In this study, we observed that NS1 levels in fatal cases were higher than those in non-fatal ones (Figure 1A), and several studies have shared the same observation. An early study by Libraty [18] described the correlation between high circulating levels of NS1 and the development of severe dengue and was corroborated by similar observations in Thailand [23]. While analyzing Brazilian DENV-1 and DENV-4 cases, Allonso [22] observed increased NS1 levels in severe cases when compared to classic dengue. De la Cruz-Hernandez [35] reported that patients with dengue hemorrhagic fever (DHF), infected by DENV-1 showed higher levels of circulating NS1 than those with dengue fever (DF). On the other hand, the study by Duong [16] during an epidemic in Cambodia in 2006 and 2007, showed that NS1 levels significantly correlated with viremia, but a low NS1 ratio was associated with a more severe disease. In Finland, the levels of NS1 antigenemia from travel-acquired dengue cases were not associated with hospitalization [40]. A recent study in Colombia reported the correlation between high circulating levels of NS1 and the development of disease severity in children infected by DENV-1, DENV-2, and DENV-3 [41].

In this study, DENV-1 exhibited higher levels of NS1, followed by DENV-3, DENV-4, and DENV-2 (Table 2), corroborating previous observations [22,42,43]. Furthermore, Chau [42] found that NS1 levels were significantly higher in DENV-1- and DENV-3-infected infants under 18 months of age than in those infected by DENV-2, and also reported increased severity in DENV-3 cases; however, no correlation with viremia was observed. In Vietnam, a study analyzing the kinetics of plasma viremia and soluble NS1 in dengue-infected children reported higher NS1 levels in DENV-1 cases than in DENV-2 ones [43]. Considering the distinct serotypes and the disease outcome, it was shown here that DENV-2, DENV-3, and DENV-4 fatal cases presented higher NS1 antigenemia than non-fatal ones. Despite their non-significance, DENV-1 cases presented an opposite profile (Figure 1F).

Overall, the NS1 magnitude did not vary by type of infection, and no differences were observed in NS1 antigenemia between primary and secondary infections. In contrast, Perdomo-Celis [41] and De la Cruz-Hernandez [35] described that patients presenting primary infections had higher NS1 levels than those with secondary ones.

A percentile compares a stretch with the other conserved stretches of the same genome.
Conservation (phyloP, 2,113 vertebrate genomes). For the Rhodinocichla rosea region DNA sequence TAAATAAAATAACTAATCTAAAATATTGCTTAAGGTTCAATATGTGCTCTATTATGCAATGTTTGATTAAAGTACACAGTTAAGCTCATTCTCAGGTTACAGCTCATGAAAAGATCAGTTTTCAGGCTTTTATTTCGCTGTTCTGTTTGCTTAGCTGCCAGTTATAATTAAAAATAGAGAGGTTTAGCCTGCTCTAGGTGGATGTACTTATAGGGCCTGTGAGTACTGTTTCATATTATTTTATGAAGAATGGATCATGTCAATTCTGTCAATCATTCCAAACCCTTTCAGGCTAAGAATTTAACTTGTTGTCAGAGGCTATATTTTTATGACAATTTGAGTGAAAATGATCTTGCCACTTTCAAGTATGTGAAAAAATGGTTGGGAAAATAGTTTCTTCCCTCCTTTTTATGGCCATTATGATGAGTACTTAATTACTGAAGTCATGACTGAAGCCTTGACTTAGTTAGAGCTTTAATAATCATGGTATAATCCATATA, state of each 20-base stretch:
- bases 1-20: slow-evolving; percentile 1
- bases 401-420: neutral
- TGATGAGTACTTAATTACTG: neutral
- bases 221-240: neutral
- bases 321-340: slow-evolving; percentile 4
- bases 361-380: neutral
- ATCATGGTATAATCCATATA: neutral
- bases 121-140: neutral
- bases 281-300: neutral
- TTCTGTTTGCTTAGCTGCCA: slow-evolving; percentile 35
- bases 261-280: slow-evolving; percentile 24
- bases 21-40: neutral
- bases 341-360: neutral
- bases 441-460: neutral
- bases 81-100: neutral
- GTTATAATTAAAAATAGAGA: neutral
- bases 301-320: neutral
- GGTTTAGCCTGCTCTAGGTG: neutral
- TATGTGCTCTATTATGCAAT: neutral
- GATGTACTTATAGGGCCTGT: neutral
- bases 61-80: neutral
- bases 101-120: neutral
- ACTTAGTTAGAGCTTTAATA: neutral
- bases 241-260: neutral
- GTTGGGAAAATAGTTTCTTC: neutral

The NS1 persistence and antigenemia were previously shown to depend on the infecting DENV serotype [16,44], and patients presenting a persistent antigenemia (>5 days of illness) were more likely to develop a more severe disease [36]. However, in our study, the persistence of NS1 antigenemia was not addressed because of the nature of our sampling (convenience samples).

Overall, the fatal cases studied here had a higher viral load than the non-fatal ones, but the difference was not statistically significant (Figure 2A). Several studies of DENV viral quantification published previously showed a correlation between the amount of viral particles and increased disease severity [19,21,45,46,47,48]. In Brazil, studies with DENV-2 and DENV-3 [19,21] reported higher viremia in fatal cases and corroborated the observations made in Thailand on DENV-1 and DENV-2 and in Taiwan on DENV-3 [45,47].

Regardless of the disease outcome, no difference was also observed when the viremia from primary cases was compared to that from secondary ones (Figure 2B). On the other hand, the viremia levels were higher in fatal cases from both primary and secondary infections (Figure 2C,D). Tricou [20] observed that the peak in viremia was significantly observed less frequently during secondary than primary infections for all disease outcomes. In contrast, Perdomo-Celis [41] observed that viremia of primary infections was higher than in patients with secondary infections.